Secular thought, moreover, has detoured the term revelation into the service of myth. The modern use of the term, therefore, diverges sharply from its highly specific biblical sense. Biblical religion’s claim to a transcendent revelational basis is simply swept aside. Young intellectuals are told that theology has no way of “telling it like it is.” Assertions about religious Reality, it is said, make no universally valid cognitive claim. Marshaling ideas with logical conviction and adducing historical warrants are considered procedures irrelevant to the reality of God. Religious “truth” implies no one theology to which all faiths are answerable, but only what is distinctive of each particular faith. Every religion, we are told, has its own hermeneutic of truth and presupposes an advance faith-commitment to it; the specificity of Judeo-Christian revelation, therefore, involves a dedication to Jesus Christ as “a way” but not “the Way” (John 14:6). The dialogue of comparative religions routinely discusses biblical revelation in a context that ranges from the oracles of Delphi and Indian swamis to all varieties of philosophical postulation. Ernst Troeltsch’s thesis, that Christianity’s validity is a “validity for us” that “does not preclude the possibility that other racial groups, living under entirely different cultural conditions, may experience their contact with the Divine Life in a different way” (Christian Thought: Its History and Application, pp. 55–56), has become almost a byword.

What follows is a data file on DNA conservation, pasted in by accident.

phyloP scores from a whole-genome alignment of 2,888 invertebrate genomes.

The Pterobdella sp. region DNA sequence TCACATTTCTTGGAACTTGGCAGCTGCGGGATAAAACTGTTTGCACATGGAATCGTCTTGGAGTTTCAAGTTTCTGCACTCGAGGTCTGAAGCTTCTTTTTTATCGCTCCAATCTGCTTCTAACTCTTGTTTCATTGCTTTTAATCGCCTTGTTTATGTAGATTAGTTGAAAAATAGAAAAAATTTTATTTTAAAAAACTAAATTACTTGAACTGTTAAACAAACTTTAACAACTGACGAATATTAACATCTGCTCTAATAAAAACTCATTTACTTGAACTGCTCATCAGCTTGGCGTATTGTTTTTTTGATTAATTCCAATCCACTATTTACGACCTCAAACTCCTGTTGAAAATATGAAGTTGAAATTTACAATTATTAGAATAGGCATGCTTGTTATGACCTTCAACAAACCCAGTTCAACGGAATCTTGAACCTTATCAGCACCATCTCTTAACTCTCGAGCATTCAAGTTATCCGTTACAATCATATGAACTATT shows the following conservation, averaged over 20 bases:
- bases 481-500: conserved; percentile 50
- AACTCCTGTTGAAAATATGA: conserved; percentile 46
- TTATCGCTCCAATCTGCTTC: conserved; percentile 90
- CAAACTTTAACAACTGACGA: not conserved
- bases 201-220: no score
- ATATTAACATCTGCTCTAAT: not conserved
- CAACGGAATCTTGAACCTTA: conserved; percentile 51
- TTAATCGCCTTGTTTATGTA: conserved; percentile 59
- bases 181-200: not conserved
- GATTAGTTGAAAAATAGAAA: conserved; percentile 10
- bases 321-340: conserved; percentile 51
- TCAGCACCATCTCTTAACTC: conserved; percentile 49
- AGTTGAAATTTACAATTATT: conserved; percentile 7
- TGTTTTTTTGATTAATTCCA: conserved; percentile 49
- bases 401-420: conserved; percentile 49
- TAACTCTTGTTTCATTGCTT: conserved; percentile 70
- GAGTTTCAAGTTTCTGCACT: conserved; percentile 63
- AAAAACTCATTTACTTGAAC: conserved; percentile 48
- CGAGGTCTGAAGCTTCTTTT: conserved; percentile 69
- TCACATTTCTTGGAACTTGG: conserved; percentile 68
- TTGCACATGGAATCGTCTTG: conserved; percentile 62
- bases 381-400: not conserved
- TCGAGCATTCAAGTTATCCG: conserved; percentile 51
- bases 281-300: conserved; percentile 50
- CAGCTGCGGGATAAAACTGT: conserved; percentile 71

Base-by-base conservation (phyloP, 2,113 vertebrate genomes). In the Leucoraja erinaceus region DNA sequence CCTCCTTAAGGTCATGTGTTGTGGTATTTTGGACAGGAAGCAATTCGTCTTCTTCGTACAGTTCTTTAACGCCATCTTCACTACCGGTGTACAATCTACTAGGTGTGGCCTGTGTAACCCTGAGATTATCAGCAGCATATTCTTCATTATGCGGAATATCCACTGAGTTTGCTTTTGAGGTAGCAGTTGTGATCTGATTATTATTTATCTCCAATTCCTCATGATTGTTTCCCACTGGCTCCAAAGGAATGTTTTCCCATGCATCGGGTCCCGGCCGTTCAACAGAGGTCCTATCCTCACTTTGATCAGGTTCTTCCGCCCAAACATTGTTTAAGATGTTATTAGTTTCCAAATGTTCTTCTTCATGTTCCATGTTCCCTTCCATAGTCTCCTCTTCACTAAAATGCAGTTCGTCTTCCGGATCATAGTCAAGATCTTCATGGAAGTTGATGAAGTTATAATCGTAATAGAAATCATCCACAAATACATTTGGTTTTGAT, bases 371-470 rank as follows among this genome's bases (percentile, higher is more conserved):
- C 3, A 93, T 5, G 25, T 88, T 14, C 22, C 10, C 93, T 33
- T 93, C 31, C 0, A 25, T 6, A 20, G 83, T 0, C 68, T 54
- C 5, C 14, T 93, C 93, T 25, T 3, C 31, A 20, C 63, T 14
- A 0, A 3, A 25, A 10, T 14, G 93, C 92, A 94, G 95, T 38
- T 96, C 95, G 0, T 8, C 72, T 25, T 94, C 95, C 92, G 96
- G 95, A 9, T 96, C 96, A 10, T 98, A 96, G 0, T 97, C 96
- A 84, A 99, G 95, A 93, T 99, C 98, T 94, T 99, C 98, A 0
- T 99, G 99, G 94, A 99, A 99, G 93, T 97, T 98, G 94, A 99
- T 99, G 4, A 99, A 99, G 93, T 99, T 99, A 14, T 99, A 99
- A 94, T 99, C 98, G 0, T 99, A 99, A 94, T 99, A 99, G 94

Many anthropologists now view any and every religious outlook as simply a mythical assertion that human life has meaning and that the world has order and intelligibility. Some scholars suggest that every major conceptual scheme presupposes a “quasi-revelational” basis; deep unquestioned convictions or governing assumptions, whatever their nature, are said always to imply a faith rooted in hidden historicoontological foundations. Beyond all question, certain historical happenings have so captured human imagination that these watershed events have dramatically altered people’s ways of perceiving experience. Influential leaders, moreover, have viewed particular historical developments as so illuminating of reality that they presume to derive absolutistic conclusions from them. Hendrik Hart points out that even the humanist who shuns all absolutes but who nevertheless exalts scientific operationalism into a world-life view, has at some point abandoned experimental tentativity and, convinced that the scientific method “reveals itself as reliable,” by yielding ultimate loyalties to this methodology ventures a personal trust that is similar to an act of religious faith (The Challenge of Our Age, p. 41).